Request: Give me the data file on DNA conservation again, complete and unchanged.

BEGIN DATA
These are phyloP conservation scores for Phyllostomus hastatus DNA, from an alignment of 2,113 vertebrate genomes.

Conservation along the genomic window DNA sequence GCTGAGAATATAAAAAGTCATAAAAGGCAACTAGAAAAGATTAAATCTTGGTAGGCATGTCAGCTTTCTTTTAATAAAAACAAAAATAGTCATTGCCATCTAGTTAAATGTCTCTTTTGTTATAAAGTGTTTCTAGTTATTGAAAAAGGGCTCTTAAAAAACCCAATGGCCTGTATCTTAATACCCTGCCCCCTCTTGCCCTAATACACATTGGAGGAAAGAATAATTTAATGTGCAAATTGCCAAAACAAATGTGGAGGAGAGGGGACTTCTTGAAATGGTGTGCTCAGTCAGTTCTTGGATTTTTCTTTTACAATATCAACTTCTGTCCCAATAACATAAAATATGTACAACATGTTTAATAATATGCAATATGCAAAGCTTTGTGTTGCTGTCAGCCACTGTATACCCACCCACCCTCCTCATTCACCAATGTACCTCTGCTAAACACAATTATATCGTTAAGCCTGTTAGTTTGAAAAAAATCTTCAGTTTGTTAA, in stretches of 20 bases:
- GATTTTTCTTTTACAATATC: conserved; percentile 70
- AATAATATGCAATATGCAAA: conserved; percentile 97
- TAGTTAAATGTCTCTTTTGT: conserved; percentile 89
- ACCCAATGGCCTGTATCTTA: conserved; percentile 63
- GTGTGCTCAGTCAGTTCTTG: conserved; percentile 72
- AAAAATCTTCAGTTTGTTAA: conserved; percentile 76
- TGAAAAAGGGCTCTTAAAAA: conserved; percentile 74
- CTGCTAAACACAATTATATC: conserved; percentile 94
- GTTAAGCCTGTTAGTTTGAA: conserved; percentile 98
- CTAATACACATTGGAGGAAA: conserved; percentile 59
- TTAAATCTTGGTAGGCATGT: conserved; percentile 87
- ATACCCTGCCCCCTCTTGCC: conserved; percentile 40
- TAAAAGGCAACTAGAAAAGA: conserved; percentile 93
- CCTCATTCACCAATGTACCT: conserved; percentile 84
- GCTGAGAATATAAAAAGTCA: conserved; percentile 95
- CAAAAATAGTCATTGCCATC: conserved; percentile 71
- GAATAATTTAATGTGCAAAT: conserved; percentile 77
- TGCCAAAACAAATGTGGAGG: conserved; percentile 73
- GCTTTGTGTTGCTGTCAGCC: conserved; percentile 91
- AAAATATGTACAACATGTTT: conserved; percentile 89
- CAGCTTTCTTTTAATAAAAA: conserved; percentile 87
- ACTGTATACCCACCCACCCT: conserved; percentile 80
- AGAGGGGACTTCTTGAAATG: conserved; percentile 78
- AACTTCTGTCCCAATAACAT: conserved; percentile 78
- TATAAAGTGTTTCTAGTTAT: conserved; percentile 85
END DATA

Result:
These are phyloP conservation scores for Phyllostomus hastatus DNA, from an alignment of 2,113 vertebrate genomes.

Conservation along the genomic window DNA sequence GCTGAGAATATAAAAAGTCATAAAAGGCAACTAGAAAAGATTAAATCTTGGTAGGCATGTCAGCTTTCTTTTAATAAAAACAAAAATAGTCATTGCCATCTAGTTAAATGTCTCTTTTGTTATAAAGTGTTTCTAGTTATTGAAAAAGGGCTCTTAAAAAACCCAATGGCCTGTATCTTAATACCCTGCCCCCTCTTGCCCTAATACACATTGGAGGAAAGAATAATTTAATGTGCAAATTGCCAAAACAAATGTGGAGGAGAGGGGACTTCTTGAAATGGTGTGCTCAGTCAGTTCTTGGATTTTTCTTTTACAATATCAACTTCTGTCCCAATAACATAAAATATGTACAACATGTTTAATAATATGCAATATGCAAAGCTTTGTGTTGCTGTCAGCCACTGTATACCCACCCACCCTCCTCATTCACCAATGTACCTCTGCTAAACACAATTATATCGTTAAGCCTGTTAGTTTGAAAAAAATCTTCAGTTTGTTAA, in stretches of 20 bases:
- GATTTTTCTTTTACAATATC: conserved; percentile 70
- AATAATATGCAATATGCAAA: conserved; percentile 97
- TAGTTAAATGTCTCTTTTGT: conserved; percentile 89
- ACCCAATGGCCTGTATCTTA: conserved; percentile 63
- GTGTGCTCAGTCAGTTCTTG: conserved; percentile 72
- AAAAATCTTCAGTTTGTTAA: conserved; percentile 76
- TGAAAAAGGGCTCTTAAAAA: conserved; percentile 74
- CTGCTAAACACAATTATATC: conserved; percentile 94
- GTTAAGCCTGTTAGTTTGAA: conserved; percentile 98
- CTAATACACATTGGAGGAAA: conserved; percentile 59
- TTAAATCTTGGTAGGCATGT: conserved; percentile 87
- ATACCCTGCCCCCTCTTGCC: conserved; percentile 40
- TAAAAGGCAACTAGAAAAGA: conserved; percentile 93
- CCTCATTCACCAATGTACCT: conserved; percentile 84
- GCTGAGAATATAAAAAGTCA: conserved; percentile 95
- CAAAAATAGTCATTGCCATC: conserved; percentile 71
- GAATAATTTAATGTGCAAAT: conserved; percentile 77
- TGCCAAAACAAATGTGGAGG: conserved; percentile 73
- GCTTTGTGTTGCTGTCAGCC: conserved; percentile 91
- AAAATATGTACAACATGTTT: conserved; percentile 89
- CAGCTTTCTTTTAATAAAAA: conserved; percentile 87
- ACTGTATACCCACCCACCCT: conserved; percentile 80
- AGAGGGGACTTCTTGAAATG: conserved; percentile 78
- AACTTCTGTCCCAATAACAT: conserved; percentile 78
- TATAAAGTGTTTCTAGTTAT: conserved; percentile 85